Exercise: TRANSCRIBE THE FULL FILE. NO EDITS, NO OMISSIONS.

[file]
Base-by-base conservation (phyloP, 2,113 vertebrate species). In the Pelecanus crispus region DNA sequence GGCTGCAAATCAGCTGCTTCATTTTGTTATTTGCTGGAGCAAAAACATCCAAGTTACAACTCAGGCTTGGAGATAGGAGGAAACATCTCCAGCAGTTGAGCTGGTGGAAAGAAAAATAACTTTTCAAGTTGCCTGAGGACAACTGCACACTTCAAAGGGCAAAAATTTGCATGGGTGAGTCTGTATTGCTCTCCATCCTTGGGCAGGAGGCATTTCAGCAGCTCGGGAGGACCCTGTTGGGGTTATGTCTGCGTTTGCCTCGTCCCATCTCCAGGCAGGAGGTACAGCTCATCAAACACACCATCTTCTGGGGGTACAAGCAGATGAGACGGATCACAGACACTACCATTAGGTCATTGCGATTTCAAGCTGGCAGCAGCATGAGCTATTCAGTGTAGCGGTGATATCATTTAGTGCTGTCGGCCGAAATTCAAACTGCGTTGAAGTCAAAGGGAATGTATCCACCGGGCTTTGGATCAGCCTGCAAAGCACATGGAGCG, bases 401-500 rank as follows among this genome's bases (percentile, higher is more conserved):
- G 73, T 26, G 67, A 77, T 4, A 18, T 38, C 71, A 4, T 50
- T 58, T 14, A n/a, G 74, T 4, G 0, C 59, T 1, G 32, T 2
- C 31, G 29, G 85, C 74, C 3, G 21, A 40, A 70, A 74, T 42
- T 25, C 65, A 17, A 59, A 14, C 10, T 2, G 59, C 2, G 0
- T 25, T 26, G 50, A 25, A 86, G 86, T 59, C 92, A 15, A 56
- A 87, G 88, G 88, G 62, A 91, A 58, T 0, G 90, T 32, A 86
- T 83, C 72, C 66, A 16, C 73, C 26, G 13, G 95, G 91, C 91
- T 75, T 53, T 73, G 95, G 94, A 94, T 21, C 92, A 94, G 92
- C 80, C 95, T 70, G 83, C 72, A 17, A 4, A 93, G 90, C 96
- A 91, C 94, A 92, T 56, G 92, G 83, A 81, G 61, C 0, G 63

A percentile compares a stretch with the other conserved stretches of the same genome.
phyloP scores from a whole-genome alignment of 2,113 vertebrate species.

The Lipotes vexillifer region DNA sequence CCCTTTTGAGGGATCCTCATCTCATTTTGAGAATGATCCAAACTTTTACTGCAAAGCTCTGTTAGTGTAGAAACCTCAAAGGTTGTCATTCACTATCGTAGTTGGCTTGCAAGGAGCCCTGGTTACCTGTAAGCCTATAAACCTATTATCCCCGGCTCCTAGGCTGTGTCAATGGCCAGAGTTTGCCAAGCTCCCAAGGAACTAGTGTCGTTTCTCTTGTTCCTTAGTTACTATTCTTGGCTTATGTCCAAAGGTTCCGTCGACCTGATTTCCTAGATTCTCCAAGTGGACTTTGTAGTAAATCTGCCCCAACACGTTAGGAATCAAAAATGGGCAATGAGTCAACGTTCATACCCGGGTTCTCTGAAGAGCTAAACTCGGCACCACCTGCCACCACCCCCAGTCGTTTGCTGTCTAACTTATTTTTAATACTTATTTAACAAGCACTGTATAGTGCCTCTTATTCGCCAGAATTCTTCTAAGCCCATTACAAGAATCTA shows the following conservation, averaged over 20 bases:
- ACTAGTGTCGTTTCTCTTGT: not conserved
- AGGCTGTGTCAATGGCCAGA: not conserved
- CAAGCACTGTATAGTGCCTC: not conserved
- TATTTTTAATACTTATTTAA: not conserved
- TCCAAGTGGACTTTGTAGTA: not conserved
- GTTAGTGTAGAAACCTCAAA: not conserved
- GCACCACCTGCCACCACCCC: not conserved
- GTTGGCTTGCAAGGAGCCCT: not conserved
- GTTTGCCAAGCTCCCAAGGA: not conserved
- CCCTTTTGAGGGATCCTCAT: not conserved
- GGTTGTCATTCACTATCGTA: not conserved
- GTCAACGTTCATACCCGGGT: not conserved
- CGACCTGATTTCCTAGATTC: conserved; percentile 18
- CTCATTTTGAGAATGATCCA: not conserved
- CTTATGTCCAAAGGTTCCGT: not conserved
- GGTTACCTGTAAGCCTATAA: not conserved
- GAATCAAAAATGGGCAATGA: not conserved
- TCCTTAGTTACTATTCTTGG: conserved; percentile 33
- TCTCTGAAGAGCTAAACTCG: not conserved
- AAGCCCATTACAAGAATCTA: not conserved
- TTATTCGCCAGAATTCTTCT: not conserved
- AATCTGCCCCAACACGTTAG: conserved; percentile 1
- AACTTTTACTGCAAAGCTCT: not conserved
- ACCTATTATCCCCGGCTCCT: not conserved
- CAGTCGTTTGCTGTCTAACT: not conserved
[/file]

Base-by-base conservation (phyloP, 2,113 vertebrate species). In the Pelecanus crispus region DNA sequence GGCTGCAAATCAGCTGCTTCATTTTGTTATTTGCTGGAGCAAAAACATCCAAGTTACAACTCAGGCTTGGAGATAGGAGGAAACATCTCCAGCAGTTGAGCTGGTGGAAAGAAAAATAACTTTTCAAGTTGCCTGAGGACAACTGCACACTTCAAAGGGCAAAAATTTGCATGGGTGAGTCTGTATTGCTCTCCATCCTTGGGCAGGAGGCATTTCAGCAGCTCGGGAGGACCCTGTTGGGGTTATGTCTGCGTTTGCCTCGTCCCATCTCCAGGCAGGAGGTACAGCTCATCAAACACACCATCTTCTGGGGGTACAAGCAGATGAGACGGATCACAGACACTACCATTAGGTCATTGCGATTTCAAGCTGGCAGCAGCATGAGCTATTCAGTGTAGCGGTGATATCATTTAGTGCTGTCGGCCGAAATTCAAACTGCGTTGAAGTCAAAGGGAATGTATCCACCGGGCTTTGGATCAGCCTGCAAAGCACATGGAGCG, bases 401-500 rank as follows among this genome's bases (percentile, higher is more conserved):
- G 73, T 26, G 67, A 77, T 4, A 18, T 38, C 71, A 4, T 50
- T 58, T 14, A n/a, G 74, T 4, G 0, C 59, T 1, G 32, T 2
- C 31, G 29, G 85, C 74, C 3, G 21, A 40, A 70, A 74, T 42
- T 25, C 65, A 17, A 59, A 14, C 10, T 2, G 59, C 2, G 0
- T 25, T 26, G 50, A 25, A 86, G 86, T 59, C 92, A 15, A 56
- A 87, G 88, G 88, G 62, A 91, A 58, T 0, G 90, T 32, A 86
- T 83, C 72, C 66, A 16, C 73, C 26, G 13, G 95, G 91, C 91
- T 75, T 53, T 73, G 95, G 94, A 94, T 21, C 92, A 94, G 92
- C 80, C 95, T 70, G 83, C 72, A 17, A 4, A 93, G 90, C 96
- A 91, C 94, A 92, T 56, G 92, G 83, A 81, G 61, C 0, G 63

A percentile compares a stretch with the other conserved stretches of the same genome.
phyloP scores from a whole-genome alignment of 2,113 vertebrate species.

The Lipotes vexillifer region DNA sequence CCCTTTTGAGGGATCCTCATCTCATTTTGAGAATGATCCAAACTTTTACTGCAAAGCTCTGTTAGTGTAGAAACCTCAAAGGTTGTCATTCACTATCGTAGTTGGCTTGCAAGGAGCCCTGGTTACCTGTAAGCCTATAAACCTATTATCCCCGGCTCCTAGGCTGTGTCAATGGCCAGAGTTTGCCAAGCTCCCAAGGAACTAGTGTCGTTTCTCTTGTTCCTTAGTTACTATTCTTGGCTTATGTCCAAAGGTTCCGTCGACCTGATTTCCTAGATTCTCCAAGTGGACTTTGTAGTAAATCTGCCCCAACACGTTAGGAATCAAAAATGGGCAATGAGTCAACGTTCATACCCGGGTTCTCTGAAGAGCTAAACTCGGCACCACCTGCCACCACCCCCAGTCGTTTGCTGTCTAACTTATTTTTAATACTTATTTAACAAGCACTGTATAGTGCCTCTTATTCGCCAGAATTCTTCTAAGCCCATTACAAGAATCTA shows the following conservation, averaged over 20 bases:
- ACTAGTGTCGTTTCTCTTGT: not conserved
- AGGCTGTGTCAATGGCCAGA: not conserved
- CAAGCACTGTATAGTGCCTC: not conserved
- TATTTTTAATACTTATTTAA: not conserved
- TCCAAGTGGACTTTGTAGTA: not conserved
- GTTAGTGTAGAAACCTCAAA: not conserved
- GCACCACCTGCCACCACCCC: not conserved
- GTTGGCTTGCAAGGAGCCCT: not conserved
- GTTTGCCAAGCTCCCAAGGA: not conserved
- CCCTTTTGAGGGATCCTCAT: not conserved
- GGTTGTCATTCACTATCGTA: not conserved
- GTCAACGTTCATACCCGGGT: not conserved
- CGACCTGATTTCCTAGATTC: conserved; percentile 18
- CTCATTTTGAGAATGATCCA: not conserved
- CTTATGTCCAAAGGTTCCGT: not conserved
- GGTTACCTGTAAGCCTATAA: not conserved
- GAATCAAAAATGGGCAATGA: not conserved
- TCCTTAGTTACTATTCTTGG: conserved; percentile 33
- TCTCTGAAGAGCTAAACTCG: not conserved
- AAGCCCATTACAAGAATCTA: not conserved
- TTATTCGCCAGAATTCTTCT: not conserved
- AATCTGCCCCAACACGTTAG: conserved; percentile 1
- AACTTTTACTGCAAAGCTCT: not conserved
- ACCTATTATCCCCGGCTCCT: not conserved
- CAGTCGTTTGCTGTCTAACT: not conserved